Ruling: The complaint, in effect, is a collection suit with damages and foreclosure of
mortgage against the three defendants, Leonila Sumbillo, Reynaldo Angeles and Vincent
Dayrit. Although the Loan and Mortgage Agreement was signed by the three defendants as
mortgagors, the properties being foreclosed belong solely to, and are registered solely in the
name of, the petitioner Vincent Dayrit.
Dayrit contends that the said judgment is a simple money judgment and not a foreclosure
judgment, and that because the respondent Mobil resorted to the remedy of enforcing his
right by a complaint against Dayrit for collection of a sum of money, with the consequent
simple money judgment, the satisfaction of his 1/3 share of the joint obligation would
release all the mortgaged properties put up as collateral to secure the payment of the whole
obligation.
This contention of the petitioner is clearly devoid of merit.
The decision which the petitioner describes as a simple money judgment orders the 3 to pay
the
Mobil the sum of P147, 434, and in default of such payment, the properties put up in
collateral shall be sold in foreclosure sale in accordance with law, the proceeds to be applied
in payment of the amount due to Mobil. While it is true that the obligation is merely joint and
each of the defendants is obliged to pay only his/her 1/3 share of the joint obligation, the
undisputed fact remains that the intent and purpose of the Loan and Mortgage Agreement
was to secure, inter alia, the entire loan of P150,000 that the respondent Mobil extended to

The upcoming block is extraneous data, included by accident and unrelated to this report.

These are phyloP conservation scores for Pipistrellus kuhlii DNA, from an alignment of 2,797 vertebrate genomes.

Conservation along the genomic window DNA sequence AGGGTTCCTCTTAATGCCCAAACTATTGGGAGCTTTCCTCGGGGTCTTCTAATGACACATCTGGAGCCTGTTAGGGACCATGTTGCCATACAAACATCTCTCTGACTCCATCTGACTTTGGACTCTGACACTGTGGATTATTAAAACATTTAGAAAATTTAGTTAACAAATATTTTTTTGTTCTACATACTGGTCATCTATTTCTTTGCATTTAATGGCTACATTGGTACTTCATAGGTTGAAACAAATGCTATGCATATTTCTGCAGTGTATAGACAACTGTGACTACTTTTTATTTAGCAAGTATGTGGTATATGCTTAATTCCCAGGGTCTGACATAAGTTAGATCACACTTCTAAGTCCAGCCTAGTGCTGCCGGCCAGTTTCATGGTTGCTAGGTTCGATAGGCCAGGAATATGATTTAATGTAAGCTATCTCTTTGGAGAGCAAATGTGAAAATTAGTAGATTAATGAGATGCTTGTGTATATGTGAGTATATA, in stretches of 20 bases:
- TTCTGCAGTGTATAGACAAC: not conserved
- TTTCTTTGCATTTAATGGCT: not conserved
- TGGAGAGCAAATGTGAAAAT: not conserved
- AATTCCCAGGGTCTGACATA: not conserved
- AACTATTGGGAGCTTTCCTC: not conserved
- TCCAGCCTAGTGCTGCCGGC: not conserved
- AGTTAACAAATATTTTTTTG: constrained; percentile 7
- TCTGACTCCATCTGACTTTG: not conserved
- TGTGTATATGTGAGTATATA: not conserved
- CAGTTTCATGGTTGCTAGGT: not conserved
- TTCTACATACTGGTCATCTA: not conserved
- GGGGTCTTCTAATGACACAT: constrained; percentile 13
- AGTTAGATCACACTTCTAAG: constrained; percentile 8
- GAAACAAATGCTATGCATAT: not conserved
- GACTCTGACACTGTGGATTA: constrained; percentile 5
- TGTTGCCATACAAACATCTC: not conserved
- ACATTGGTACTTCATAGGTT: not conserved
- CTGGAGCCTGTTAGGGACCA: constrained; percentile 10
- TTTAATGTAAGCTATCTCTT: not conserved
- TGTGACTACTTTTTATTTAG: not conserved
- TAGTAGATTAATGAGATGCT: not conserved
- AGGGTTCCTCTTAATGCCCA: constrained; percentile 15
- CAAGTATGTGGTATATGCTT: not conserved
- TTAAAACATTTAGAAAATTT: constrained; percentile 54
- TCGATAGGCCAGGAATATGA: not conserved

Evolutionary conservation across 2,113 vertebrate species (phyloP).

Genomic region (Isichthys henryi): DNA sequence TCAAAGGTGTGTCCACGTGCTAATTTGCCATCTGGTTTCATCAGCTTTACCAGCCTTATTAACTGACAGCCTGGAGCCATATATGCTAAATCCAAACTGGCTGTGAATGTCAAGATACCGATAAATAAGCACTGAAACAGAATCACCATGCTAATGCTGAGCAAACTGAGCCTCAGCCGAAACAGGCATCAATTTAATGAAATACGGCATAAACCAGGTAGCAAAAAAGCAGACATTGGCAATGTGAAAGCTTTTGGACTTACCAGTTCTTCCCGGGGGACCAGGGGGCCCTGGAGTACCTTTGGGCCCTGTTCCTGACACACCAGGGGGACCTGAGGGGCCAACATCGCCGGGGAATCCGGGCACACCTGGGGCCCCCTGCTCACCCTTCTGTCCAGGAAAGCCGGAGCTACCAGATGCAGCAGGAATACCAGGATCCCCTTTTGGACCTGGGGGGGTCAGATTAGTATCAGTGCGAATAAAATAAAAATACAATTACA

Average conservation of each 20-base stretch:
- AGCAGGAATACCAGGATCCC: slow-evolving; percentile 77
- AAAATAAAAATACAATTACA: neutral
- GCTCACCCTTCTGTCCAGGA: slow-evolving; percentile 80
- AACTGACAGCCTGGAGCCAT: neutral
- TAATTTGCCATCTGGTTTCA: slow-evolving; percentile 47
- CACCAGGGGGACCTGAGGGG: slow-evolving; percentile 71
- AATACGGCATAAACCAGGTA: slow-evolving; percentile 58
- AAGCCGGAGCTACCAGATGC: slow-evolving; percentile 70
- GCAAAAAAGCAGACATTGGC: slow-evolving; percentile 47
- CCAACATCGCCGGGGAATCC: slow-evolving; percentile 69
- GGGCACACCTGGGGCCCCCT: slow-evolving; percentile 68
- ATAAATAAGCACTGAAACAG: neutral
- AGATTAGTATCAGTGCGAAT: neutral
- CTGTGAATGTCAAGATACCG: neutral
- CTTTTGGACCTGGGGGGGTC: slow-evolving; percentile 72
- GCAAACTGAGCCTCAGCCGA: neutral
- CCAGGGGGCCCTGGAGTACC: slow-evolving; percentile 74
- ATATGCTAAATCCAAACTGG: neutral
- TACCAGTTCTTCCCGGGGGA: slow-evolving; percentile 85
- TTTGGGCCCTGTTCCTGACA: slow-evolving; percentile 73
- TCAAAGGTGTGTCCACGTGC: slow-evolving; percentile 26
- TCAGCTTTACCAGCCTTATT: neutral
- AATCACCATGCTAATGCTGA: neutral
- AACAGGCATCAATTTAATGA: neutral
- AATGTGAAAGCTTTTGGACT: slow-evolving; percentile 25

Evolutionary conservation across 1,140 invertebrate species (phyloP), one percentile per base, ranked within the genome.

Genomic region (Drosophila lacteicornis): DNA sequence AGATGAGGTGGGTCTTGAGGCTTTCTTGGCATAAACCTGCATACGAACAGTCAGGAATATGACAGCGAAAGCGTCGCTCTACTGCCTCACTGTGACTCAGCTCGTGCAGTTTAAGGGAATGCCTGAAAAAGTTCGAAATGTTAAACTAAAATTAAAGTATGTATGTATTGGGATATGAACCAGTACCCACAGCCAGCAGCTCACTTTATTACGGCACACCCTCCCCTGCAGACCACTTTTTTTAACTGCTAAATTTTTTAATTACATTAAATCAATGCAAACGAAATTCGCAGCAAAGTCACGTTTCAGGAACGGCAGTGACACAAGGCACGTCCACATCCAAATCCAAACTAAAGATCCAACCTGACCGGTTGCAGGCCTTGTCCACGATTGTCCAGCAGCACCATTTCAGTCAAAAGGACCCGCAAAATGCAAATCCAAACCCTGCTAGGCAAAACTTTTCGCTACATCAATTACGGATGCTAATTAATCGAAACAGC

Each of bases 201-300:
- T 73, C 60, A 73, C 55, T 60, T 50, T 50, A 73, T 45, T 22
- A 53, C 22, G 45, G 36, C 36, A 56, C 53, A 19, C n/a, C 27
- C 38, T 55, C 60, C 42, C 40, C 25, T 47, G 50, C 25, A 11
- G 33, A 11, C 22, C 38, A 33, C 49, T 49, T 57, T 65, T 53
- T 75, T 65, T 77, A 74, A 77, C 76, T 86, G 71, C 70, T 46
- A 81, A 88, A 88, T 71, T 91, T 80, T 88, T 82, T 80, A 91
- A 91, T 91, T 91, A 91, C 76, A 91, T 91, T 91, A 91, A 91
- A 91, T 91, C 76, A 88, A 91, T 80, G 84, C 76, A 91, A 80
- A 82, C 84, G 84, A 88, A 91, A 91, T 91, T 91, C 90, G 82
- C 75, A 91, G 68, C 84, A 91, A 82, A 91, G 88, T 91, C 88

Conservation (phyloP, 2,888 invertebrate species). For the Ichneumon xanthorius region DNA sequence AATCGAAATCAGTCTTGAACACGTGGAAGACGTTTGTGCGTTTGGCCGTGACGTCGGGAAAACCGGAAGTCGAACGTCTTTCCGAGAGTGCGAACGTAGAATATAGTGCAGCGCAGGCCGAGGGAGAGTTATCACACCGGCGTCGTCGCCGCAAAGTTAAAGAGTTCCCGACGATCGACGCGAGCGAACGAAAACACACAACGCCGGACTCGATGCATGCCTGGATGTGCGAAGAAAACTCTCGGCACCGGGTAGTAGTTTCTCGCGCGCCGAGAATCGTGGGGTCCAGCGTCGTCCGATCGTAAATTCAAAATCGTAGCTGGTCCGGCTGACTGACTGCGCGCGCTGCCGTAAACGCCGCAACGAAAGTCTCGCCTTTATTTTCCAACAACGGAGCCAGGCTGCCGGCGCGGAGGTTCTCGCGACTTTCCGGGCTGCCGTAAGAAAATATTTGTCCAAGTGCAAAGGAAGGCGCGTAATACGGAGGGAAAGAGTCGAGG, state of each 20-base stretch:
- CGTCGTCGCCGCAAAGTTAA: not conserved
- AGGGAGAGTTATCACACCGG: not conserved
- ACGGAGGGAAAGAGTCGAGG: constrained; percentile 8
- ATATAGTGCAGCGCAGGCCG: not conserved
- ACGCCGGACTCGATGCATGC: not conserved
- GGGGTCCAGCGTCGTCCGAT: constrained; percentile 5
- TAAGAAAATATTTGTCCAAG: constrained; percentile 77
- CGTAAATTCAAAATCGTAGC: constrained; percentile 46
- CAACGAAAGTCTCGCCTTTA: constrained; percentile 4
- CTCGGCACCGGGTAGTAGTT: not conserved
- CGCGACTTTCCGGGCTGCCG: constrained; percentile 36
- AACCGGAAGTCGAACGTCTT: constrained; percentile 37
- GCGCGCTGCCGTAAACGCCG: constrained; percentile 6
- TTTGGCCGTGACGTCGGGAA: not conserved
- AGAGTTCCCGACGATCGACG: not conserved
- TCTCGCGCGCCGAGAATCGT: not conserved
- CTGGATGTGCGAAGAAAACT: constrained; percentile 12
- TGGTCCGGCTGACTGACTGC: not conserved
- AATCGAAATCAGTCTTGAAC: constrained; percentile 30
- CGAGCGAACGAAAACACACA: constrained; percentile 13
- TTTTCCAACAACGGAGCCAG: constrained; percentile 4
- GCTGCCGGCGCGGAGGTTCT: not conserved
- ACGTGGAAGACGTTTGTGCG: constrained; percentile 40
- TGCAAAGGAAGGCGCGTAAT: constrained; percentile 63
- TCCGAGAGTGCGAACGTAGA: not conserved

the defendants. The defendants had violated the Loan and Mortgage Agreement, they
having paid but one installment.
Dayrit insists that the dispositive portion of the judgment declaring the obligation merely
joint with the proviso that "as to Dayrit, his liability shall in no case exceed 1/3 of the total
obligation," should be construed in the light of the opinion of the lower court that "said
collateral must answer in full but only to the extent of Dayrit's liability which as above
determined" is 1/3 of the obligation," thereby entitling him to pay or deposit in court his
corresponding share of the joint obligation in satisfaction thereof, with the automatic release
of all the mortgaged properties. SC held that such pronouncement is an informal expression
of the views of the court (CFI) and cannot prevail against its final order or decision.
Besides, well-entrenched in law is the rule that a mortgage directly and immediately
subjects the property upon which it is imposed, the same being indivisible even though the
debt may be divided, and such indivisibility likewise being unaffected by the fact that the
debtors are not solidarily liable.
The decision unequivocally states that "in default of such payment, the properties put up in
collateral shall be sold in foreclosure sale in accordance with law, the proceeds to be applied
in payment of the amount due to the plaintiff as claimed in the complaint." And the claim in
the complaint was the full satisfaction of the total indebtedness of P147, 434; therefore, the

release of all the mortgaged properties may be authorized only upon the full payment of the
above-stated amount secured by the said mortgage.
As Tolentino, in his Commentaries and Jurisprudence on the Civil Code of the Philippines,
puts it But when the several things are given to secure the same debt in its entirety, all
of them are liable for the debt, and the creditor does not have to divide his action by
distributing the debt among the various things pledged or mortgaged. Even when only a
part of the debt remains unpaid, all the things are still liable for such balance.